The Petzval sum is expressed in terms of the total sums of values obtained by dividing refractive power of each lens surface by the refraction index. In general, if the Petzval sum becomes a large positive number, negative image plane bow becomes large. Conversely, if Petzval sum becomes a negative number with a large absolute value, positive image plane bow becomes large.

In the case of wide-angle lens, field angle is wide and superior performance is required not only around the central region of the screen but also in the outer region of the screen. Hence, image plane bow must be corrected even more satisfactorily and it is desired to make the Petzval sum more appropriate.

Condition (3) defines a proper range for ratio of focal lengths of the first lens subgroup G2a with positive refractive power and the second lens subgroup G2b with negative refractive power, both of which compose the second lens group G2.

If the upper limit of condition (3) is exceeded, the focal length of the first lens subgroup G2a becomes larger than the focal length of the second lens subgroup G2b and the Petzval sum becomes a negative number with a large absolute value. Hence the positive image plane bow cannot be corrected.

On the other hand, if the lower limit of condition (3) is breached, convergence effect by the first lens subgroup G2a becomes strong, causing the back focus to be short at maximum wide-angle state. Moreover, divergence effect by the second lens subgroup G2b becomes weak and the off-axis rays passing through the second lens subgroup G2b at maximum wide-angle state separate from the optical axis, causing diameter of rearmost lens to become large.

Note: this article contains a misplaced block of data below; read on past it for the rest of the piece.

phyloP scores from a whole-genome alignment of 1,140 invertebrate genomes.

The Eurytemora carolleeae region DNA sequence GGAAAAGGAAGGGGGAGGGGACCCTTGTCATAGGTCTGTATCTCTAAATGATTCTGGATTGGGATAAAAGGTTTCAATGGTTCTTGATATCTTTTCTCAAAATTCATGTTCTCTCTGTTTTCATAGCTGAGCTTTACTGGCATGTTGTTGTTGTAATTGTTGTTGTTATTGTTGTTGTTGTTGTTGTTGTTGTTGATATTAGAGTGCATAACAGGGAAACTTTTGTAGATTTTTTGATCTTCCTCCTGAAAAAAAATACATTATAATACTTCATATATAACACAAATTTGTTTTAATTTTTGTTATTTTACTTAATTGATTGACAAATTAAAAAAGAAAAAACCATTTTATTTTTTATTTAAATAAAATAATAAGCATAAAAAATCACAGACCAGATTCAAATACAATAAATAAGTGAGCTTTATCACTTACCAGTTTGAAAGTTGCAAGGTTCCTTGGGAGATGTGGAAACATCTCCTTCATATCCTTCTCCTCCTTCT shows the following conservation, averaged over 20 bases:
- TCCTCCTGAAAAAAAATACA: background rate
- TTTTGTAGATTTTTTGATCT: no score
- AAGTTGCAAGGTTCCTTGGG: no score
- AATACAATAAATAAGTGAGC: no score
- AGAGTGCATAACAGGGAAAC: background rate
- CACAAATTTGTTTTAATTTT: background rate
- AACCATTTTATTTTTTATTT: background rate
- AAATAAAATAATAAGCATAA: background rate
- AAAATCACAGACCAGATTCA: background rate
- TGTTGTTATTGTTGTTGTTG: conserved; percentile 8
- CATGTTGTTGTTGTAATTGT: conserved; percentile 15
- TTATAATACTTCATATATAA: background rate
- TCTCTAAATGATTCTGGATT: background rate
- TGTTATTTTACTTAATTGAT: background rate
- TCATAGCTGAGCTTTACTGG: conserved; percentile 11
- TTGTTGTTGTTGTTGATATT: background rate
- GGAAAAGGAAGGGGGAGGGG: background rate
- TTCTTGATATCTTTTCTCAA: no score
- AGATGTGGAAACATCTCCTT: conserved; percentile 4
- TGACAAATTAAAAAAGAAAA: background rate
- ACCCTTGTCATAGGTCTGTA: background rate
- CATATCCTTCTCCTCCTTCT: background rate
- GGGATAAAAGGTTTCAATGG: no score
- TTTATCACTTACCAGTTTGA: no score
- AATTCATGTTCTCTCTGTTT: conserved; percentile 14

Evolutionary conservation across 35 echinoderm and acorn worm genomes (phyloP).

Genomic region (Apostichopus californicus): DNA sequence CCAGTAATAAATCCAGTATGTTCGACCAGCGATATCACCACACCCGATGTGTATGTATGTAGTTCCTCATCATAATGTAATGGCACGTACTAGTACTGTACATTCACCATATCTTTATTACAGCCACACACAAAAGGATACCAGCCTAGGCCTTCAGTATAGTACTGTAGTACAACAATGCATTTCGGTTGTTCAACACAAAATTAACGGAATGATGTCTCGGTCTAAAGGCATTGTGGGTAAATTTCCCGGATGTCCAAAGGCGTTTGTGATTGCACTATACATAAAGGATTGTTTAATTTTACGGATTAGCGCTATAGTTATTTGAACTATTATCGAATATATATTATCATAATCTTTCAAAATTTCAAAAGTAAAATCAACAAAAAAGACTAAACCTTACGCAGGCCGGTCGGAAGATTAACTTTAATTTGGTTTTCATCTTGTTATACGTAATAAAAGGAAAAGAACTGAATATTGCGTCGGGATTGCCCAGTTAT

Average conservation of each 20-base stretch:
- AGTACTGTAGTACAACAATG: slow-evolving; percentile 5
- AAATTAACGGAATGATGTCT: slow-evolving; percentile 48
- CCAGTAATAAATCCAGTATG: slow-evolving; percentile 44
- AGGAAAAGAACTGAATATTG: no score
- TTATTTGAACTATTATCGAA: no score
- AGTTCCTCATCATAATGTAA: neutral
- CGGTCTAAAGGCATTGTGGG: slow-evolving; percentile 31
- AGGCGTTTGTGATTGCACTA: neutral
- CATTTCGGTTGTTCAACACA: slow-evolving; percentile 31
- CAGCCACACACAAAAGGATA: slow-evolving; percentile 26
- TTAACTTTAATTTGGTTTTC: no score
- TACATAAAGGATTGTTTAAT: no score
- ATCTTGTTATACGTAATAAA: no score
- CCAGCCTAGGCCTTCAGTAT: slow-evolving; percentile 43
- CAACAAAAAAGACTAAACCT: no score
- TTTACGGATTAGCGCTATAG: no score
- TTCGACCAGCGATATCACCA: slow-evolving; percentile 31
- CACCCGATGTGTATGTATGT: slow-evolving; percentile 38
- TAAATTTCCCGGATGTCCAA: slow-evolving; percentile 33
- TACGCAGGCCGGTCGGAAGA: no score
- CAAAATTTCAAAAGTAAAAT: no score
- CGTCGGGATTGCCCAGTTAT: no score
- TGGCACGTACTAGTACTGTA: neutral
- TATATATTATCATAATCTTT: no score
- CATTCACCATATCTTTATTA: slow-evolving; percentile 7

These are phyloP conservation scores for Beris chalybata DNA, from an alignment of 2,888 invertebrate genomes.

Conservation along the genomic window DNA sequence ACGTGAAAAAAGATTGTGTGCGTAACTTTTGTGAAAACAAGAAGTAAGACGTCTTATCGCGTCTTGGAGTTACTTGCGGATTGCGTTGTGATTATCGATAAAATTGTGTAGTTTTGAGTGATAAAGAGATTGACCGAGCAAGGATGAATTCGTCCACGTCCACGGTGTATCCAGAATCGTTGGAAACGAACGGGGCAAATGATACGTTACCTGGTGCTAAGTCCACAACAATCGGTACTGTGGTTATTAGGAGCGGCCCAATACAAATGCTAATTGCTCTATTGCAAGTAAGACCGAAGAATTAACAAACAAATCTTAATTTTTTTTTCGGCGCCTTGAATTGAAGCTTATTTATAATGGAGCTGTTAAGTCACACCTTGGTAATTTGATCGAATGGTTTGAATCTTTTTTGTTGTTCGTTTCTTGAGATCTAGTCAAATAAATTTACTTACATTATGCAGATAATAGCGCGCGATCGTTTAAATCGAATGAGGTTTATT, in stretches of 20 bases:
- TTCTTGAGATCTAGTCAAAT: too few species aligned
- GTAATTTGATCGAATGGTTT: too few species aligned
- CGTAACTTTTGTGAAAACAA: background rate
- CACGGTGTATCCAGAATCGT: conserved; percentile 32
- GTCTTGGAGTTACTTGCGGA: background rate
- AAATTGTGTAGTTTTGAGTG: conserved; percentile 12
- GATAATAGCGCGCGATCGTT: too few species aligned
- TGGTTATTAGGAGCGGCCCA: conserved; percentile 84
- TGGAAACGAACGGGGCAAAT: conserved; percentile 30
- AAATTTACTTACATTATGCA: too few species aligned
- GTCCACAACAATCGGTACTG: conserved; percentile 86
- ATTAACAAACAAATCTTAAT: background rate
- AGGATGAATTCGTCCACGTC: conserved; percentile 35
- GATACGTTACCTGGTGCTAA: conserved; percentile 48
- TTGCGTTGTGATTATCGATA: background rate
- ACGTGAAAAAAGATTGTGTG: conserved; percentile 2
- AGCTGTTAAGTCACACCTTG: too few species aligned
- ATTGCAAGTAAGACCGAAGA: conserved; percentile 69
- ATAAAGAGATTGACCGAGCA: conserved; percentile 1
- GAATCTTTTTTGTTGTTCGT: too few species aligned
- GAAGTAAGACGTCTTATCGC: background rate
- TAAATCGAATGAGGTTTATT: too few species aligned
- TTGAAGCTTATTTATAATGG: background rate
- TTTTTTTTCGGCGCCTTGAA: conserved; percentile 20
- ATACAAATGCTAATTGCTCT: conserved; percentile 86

Moreover, in order to obtain even better performance, the conditions (4) and (5) should be satisfied.

0.4<f2b/f1<1.0                                             (4)

0.3<f2/(fwft)1/2 <0.8                          (5)

where

f2: focal length of the second lens group G2.

Equation (4) is a condition for balancing shortening of the total length of the lens system and making lens diameter smaller.

If the upper limit of condition (4) is exceeded, the absolute value of the negative focal length f1 of the lens group G1 becomes smaller and sufficient back focus is obtained at maximum wide-angle state. Moreover, off-axis ray passing through the first lens group G1 and the lens group G2b approach the optical axis, hence the diameter of frontmost lens and diameter of rearmost lens can be made smaller. However, divergence effect of the first lens group G1 becomes large and aberration generated from lens subgroup G2a is well corrected for large aperture, hence negative spherical surface aberration generated by the lens subgroup G2a cannot be corrected satisfactorily. Moreover total length of the lens system at maximum telephoto state becomes longer and the lens system becomes large.

On the other hand, if the lower limit of condition (4) is breached, the absolute value of the negative focal length f1 of the first group G1 becomes larger and off-axis rays separate from the optical axis, hence, the diameter of the lens cannot be made small.

Here, in order to make the balance efficiently between shortening of the total length of the lens system and making the diameter of the lens smaller, the lower limit of the condition (4) should be changed to 0.5 or the upper limit should be changed to 0.87.

Condition (5) defines a proper range for focal length f2 of the second lens group G2.

If the upper limit of condition (5) is exceeded, the principal point interval between the first lens group G1 and the second lens group G2 at the maximum telephoto state becomes too large and the principal point position of the lens group G2 moves towards the image side. Hence, the total length of the lens system at the maximum telephoto state becomes too large and the lens system cannot be made small.